Personnel Security Screening Policy[ PDF (250 KB) ]
Table of Contents
- 1. Effective Date
- 2. Application
- 3. Context
- 4. Definitions
- 5. Policy Statement
- 6. Requirements
- 7. Roles and Responsibilities
- 8. Consequences
- 9. References
- 10. Enquiries
- Appendix A: Glossary
1. Effective Date
1.1. This policy takes effect on February 9th, 2011.
1.2. It replaces 2005 CIHR Security Screening Policy.
2.1. This policy applies to:
- all individuals who will have access to CIHR's information and assets; and
- all employees, Institute staff, consultants, contractors, students, volunteers or agents of these organizations under the control of CIHR. For the purposes of this policy, they will collectively be referred to as "Personnel".
The Government of Canada's Policy on Government Security requires CIHR to ensure that all individuals who will have access to government information and assets are security screened at the appropriate level before the commencement of their duties and are treated in a fair and unbiased manner.1 This policy describes how CIHR will manage Personnel Security in accordance with the Policy on Government Security.
Security begins by establishing trust in interactions between government and Canadians and within government. Within government, there is a need to ensure that those having access to government information, assets and services are trustworthy, reliable and loyal. CIHR's Personnel Security Program has been established to support these requirements.
The Personnel Security Program limits access to information and assets to those individuals with a need to know. It ensures that an individual is appropriately screened based on the information and access required for the performance of her or his job. Effective Personnel Security management enables CIHR:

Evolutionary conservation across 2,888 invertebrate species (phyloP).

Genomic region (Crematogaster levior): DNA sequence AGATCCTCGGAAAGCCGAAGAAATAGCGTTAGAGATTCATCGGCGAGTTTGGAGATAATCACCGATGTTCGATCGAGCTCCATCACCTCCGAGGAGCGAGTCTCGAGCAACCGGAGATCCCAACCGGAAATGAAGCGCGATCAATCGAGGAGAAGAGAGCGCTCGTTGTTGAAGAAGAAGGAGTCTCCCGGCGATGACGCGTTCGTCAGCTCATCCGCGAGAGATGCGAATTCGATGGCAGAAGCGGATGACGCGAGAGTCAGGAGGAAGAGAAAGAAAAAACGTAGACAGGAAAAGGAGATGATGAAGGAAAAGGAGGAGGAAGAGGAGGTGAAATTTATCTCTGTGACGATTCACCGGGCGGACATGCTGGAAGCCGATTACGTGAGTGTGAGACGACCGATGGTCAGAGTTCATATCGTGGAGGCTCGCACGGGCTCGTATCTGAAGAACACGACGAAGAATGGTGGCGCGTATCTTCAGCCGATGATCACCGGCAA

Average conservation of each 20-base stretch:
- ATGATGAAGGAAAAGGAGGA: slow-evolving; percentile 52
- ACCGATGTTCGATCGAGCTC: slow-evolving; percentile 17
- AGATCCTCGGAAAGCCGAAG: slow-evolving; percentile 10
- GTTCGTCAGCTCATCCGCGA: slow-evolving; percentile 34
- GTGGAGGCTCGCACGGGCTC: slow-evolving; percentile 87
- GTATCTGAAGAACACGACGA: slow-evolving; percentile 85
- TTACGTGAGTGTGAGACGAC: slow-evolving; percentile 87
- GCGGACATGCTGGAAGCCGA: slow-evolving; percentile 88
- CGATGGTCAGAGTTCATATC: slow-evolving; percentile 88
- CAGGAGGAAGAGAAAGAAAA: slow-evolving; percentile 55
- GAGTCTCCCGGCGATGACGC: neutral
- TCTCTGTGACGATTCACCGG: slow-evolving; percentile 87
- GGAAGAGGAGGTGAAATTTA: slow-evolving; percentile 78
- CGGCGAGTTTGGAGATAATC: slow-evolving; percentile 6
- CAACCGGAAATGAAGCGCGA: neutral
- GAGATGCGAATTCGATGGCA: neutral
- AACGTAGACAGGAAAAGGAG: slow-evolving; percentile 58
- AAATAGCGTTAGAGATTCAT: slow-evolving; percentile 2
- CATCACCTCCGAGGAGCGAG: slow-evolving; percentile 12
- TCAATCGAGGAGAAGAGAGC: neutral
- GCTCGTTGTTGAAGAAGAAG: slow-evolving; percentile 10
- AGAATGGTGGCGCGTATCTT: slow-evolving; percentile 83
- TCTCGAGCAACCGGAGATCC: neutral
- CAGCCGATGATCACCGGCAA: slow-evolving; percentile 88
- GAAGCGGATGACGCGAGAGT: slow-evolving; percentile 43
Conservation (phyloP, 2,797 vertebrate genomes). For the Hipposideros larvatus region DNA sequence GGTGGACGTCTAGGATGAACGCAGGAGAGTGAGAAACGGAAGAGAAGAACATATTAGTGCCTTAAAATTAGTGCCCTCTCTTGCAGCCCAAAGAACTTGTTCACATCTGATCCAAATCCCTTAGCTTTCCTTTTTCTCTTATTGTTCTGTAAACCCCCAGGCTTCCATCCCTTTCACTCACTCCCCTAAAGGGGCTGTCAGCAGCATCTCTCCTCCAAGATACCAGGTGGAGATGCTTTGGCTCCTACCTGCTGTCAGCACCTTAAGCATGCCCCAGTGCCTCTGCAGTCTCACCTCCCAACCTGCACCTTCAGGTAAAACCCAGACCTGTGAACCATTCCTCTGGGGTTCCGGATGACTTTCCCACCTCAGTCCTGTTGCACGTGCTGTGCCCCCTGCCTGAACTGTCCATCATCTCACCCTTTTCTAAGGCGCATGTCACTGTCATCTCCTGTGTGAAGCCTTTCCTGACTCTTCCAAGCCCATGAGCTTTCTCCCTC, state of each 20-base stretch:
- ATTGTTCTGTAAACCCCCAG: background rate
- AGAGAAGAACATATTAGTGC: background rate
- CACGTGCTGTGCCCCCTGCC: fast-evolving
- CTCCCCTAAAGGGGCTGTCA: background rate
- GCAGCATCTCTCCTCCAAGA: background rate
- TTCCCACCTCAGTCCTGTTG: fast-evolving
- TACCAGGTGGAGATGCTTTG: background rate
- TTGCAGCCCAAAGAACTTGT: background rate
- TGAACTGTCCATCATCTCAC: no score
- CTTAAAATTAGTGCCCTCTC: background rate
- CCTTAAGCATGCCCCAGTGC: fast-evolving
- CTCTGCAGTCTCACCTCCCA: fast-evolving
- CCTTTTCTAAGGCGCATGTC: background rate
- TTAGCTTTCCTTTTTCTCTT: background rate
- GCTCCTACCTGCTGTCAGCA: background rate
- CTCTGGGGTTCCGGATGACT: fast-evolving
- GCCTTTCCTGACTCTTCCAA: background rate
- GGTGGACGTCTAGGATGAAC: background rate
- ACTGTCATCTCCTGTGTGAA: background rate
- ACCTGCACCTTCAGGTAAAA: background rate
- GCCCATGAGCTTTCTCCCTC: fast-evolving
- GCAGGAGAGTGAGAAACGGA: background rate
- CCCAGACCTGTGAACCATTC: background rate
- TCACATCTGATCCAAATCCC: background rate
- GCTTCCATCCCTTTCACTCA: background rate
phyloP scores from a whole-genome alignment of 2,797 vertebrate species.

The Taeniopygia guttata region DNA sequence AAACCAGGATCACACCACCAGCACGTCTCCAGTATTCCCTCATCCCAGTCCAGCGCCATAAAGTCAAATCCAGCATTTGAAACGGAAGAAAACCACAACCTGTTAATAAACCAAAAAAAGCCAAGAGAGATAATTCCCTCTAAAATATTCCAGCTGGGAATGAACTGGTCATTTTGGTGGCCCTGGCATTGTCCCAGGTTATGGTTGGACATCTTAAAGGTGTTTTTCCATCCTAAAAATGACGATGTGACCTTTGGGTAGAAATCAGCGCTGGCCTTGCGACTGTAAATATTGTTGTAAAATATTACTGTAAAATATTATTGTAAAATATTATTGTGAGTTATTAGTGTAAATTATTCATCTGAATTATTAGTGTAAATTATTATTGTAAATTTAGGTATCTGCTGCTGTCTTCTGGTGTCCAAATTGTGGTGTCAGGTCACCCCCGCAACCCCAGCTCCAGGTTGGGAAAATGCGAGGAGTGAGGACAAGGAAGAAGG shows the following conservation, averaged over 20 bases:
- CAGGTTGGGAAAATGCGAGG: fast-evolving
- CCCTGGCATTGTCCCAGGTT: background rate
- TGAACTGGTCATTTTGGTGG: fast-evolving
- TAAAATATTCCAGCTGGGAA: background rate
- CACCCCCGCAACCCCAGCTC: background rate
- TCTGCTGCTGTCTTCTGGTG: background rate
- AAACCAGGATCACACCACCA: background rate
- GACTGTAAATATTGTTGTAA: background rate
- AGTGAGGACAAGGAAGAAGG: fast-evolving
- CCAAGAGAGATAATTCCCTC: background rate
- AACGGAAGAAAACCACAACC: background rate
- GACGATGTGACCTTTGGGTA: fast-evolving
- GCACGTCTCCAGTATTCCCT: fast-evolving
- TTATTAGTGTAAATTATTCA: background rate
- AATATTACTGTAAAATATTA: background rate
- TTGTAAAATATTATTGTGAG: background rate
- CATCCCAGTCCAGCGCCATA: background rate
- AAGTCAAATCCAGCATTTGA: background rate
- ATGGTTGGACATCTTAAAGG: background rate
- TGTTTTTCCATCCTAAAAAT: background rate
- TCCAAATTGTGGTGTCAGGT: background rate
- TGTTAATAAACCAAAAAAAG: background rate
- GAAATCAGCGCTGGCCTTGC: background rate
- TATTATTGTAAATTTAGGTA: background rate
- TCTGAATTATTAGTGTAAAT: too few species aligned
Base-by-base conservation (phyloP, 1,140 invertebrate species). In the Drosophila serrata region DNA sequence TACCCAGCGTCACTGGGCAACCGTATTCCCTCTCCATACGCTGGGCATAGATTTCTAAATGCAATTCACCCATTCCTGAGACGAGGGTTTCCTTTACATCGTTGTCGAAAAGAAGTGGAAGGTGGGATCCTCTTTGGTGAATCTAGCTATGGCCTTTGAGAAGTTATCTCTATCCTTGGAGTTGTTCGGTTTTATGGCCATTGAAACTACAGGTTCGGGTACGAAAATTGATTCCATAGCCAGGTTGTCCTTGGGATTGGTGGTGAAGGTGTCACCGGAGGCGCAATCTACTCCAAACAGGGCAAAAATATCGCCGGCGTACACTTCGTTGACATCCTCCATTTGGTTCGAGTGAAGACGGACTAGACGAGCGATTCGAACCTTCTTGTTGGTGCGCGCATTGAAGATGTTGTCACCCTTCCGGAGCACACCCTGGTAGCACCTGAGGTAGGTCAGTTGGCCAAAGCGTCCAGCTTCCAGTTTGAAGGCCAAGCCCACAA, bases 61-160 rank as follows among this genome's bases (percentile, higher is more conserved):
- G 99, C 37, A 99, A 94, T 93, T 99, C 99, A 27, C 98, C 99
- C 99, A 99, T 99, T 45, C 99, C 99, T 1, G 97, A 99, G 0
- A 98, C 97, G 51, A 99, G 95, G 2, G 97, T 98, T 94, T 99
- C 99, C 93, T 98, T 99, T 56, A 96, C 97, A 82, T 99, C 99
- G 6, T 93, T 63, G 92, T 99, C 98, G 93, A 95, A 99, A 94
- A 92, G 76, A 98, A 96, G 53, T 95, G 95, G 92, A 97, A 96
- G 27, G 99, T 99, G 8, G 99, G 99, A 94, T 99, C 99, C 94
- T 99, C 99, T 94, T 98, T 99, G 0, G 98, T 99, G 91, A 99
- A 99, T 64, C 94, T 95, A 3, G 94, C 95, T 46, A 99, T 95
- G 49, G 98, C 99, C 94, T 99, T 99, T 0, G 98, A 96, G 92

- To ensure that individuals with access to government information/assets and/or privileged access to critical systems are reliable and trustworthy;
- To ensure the individual's loyalty to Canada in order to protect itself from foreign intelligence gathering and terrorism; and
- To prevent malicious activity and unauthorized disclosure of classified and protected information or damage affected on critical systems by a disaffected individual in a position of trust.
For definitions of terms used in this policy, refer to Appendix A - Glossary
5. Policy Statement
The objective of this policy is to ensure that CIHR provides the appropriate access to Government of Canada (GoC) information and assets to Personnel who have been deemed trustworthy and loyal in accordance with the GoC's Policy on Government Security.
5.2. Expected Results
- Compliance with the Policy on Government Security (PGS);
- Personnel understand their responsibilities regarding the security of Government information and assets;
- Information, assets and services are safeguarded from compromise and employees are protected against workplace violence;
- Interoperability and information exchange with other Government of Canada Personnel Security Departments & Agencies; and